Job movers seeing steep rises in salaries says recruiters, but wider pay growth remains muted

Jasper Jolly
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A new year job could see a bump in your salary, according to recruiters (Source: Getty)

People starting new jobs are receiving “steep increases in pay” as recruiters reported staff shortages among baristas for the first time, according to a closely watched survey of recruiters.

Salary increases for permanent workers accelerated in December after a slight slowdown in the previous month, according to a report by the Recruitment and Employment Confederation (REC) to be published today.

The REC’s index tracking salaries recorded by its recruiter members rose to 60.7 points in the month, far above the no-change 50 mark.

Read more: This Tube map shows average salaries near each London Underground station

While the REC’s indicator adds yet more evidence of a tight labour market for employers, economists have been confounded by the lack of wage growth across the broader economy.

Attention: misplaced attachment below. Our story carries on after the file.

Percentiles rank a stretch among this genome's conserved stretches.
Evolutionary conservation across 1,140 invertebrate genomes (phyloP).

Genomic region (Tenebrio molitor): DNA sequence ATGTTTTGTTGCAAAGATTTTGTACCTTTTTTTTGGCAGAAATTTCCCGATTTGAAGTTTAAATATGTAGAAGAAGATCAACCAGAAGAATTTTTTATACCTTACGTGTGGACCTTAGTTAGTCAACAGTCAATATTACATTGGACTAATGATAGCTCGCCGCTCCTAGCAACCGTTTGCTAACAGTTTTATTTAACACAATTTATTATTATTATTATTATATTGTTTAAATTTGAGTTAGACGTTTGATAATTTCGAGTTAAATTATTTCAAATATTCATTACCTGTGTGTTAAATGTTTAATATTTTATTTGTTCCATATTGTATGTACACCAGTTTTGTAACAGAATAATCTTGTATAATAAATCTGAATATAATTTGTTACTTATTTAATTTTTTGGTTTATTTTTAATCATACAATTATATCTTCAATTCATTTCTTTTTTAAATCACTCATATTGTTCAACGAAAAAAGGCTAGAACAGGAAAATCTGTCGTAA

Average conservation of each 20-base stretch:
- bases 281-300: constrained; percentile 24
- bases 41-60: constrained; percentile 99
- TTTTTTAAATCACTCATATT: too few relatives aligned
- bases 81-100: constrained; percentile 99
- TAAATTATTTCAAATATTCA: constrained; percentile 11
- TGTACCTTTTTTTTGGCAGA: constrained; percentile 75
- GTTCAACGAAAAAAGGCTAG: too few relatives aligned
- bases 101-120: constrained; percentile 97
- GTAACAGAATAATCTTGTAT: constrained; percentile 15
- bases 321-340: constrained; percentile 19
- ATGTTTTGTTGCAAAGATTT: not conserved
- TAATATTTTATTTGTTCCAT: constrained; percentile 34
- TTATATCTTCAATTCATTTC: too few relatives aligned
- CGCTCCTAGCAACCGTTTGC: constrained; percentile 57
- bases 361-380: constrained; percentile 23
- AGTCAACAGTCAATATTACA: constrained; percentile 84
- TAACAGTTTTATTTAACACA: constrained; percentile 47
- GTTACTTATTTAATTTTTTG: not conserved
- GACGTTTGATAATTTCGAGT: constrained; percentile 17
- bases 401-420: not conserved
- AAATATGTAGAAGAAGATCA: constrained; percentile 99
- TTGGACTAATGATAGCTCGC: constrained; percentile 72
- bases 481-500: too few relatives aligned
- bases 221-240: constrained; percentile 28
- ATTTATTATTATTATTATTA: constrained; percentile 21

Kevin Green, REC chief executive, said: “Employers as a response to these candidate shortages are offering increased starting salaries to attract staff, but while this has been the case for some time it isn’t translating into significant wage growth across the economy yet.”

Wage growth has picked up since hitting its lowest point since 2015 in May of last year, at 1.9 per cent per year. However, even with October’s increase to 2.5 per cent, inflation has continued to cut real wages across the economy.

Read more: Wage growth in 2018 is predicted to come in at zero

The availability of permanent staff fell for the 56th consecutive month, amid historically high employment levels. Employers have reported a shortage of candidates for niche, high-skilled roles, or those requiring detailed technical knowledge, for months, but the dearth of candidates has started to affect non-graduate jobs as well.

Nurses and medical staff remain the most in-demand, but shortages in the hospitality sector suggest future restrictions to immigration from the EU should be carefully weighed, according to Hadley.

“We need to maintain access to some of those staff in non-graduate roles,” he said, as well as allowing the “best and brightest” to work in the UK.

“If we haven’t got the staff to deliver, business growth will be impacted,” he added.

Read more: Rent seekers beware: The balance between wages and capital is shifting

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